For more than five weeks, Turkey has been dealing with the consequences of a devastating 7.8 magnitude earthquake in the southeast of the country.
But pressure is mounting on authorities to prepare for the possibility of another natural disaster of unimaginable proportions in Istanbul.
“The outlook for Istanbul is not bright. It’s not bright at all,” says Professor Celal Sengor, one of Turkey’s most prominent geoscientists.
“If a major earthquake does not occur in the next twenty years in Istanbul, then we would all be very surprised. It’s just a probability, but the probability is high,” the Istanbul Technical University professor told CNN.
With two main fault lines in its vicinity, that of North Anatolia and that of East Anatolia, Turkey is one of the most seismically active regions in the world. It’s a geological reality that has raised concerns about Istanbul’s earthquake preparedness.
Once the capital of both the Byzantine Empire and the Ottoman Empire, the densely populated city is home to around 16 million people. It lies precariously close to the North Anatolian Fault, (it is an active dextral strike fault in northern Anatolia and is the transform boundary between the Eurasian Plate and the Anatolian Plate) which passes within 20 kilometers (12.4 miles) of Istanbul and through Sea of Marmara, according to the Geological Society of London.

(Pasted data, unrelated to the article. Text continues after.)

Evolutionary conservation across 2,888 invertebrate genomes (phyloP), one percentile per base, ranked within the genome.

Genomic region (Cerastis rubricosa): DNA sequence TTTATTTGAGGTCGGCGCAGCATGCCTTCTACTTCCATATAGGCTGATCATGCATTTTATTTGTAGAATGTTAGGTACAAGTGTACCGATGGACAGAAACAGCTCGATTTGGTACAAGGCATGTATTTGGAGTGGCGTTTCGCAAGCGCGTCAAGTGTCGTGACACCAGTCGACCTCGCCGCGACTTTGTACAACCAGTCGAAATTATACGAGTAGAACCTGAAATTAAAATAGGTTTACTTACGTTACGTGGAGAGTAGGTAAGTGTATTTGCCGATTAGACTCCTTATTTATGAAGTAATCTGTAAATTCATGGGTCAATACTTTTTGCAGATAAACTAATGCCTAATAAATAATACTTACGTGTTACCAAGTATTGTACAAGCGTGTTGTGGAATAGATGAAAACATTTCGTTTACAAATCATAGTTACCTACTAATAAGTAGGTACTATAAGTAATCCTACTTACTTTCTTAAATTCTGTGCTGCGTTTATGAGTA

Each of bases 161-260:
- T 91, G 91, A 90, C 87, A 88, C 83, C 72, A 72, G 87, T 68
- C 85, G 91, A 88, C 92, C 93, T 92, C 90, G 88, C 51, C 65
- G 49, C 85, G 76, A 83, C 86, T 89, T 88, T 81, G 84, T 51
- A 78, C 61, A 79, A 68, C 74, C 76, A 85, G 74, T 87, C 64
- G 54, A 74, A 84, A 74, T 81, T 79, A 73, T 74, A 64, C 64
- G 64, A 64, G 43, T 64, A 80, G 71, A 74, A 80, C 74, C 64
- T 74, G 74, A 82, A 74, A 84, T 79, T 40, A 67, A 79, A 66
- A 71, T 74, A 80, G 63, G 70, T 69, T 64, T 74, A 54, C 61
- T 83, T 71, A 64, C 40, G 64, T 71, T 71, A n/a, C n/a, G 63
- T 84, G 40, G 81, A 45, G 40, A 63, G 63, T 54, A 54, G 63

Historically, the North Anatolian Fault has led to several catastrophic earthquakes, including a magnitude 7.6 earthquake that struck the nearby city of Izmit in 1999, killing over 17,000 people and displacing an estimated 500,000 others.
Today, experts estimate that another earthquake across the North Anatolian Fault could reach a magnitude of 7.2 and 7.8, with devastating consequences for Turkey’s commercial and industrial center. However, the timing of such an earthquake is impossible to predict.
A study conducted by the Kandilli Observatory and the Earthquake Research Institute estimates a death toll of more than 14,000 if a magnitude 7.5 earthquake in Istanbul were to strike at night. However, some experts believe that the number will be much higher.
“My estimate is around 100,000. It will be chaos. You can’t just think about the immediate impact of the swing, you have to think about what will follow the swing. There will be looting, fires, epidemics. It will be terrible”, says Sengor.
Current forecasts from the Istanbul Metropolitan Municipality indicate that a magnitude 7.5 earthquake along the North Anatolian Fault could lead to the destruction of around 90,000 buildings in the city, with another 260,000 buildings facing significant damage. It’s a stark forecast that could leave as many as 4.5 million people homeless, according to city officials — that’s more than a quarter of Istanbul’s population.
Now, after more than 48,000 people were killed in Turkey by last month’s earthquake, Istanbul is racing to shore up its defenses against a natural disaster that experts say could strike at any moment.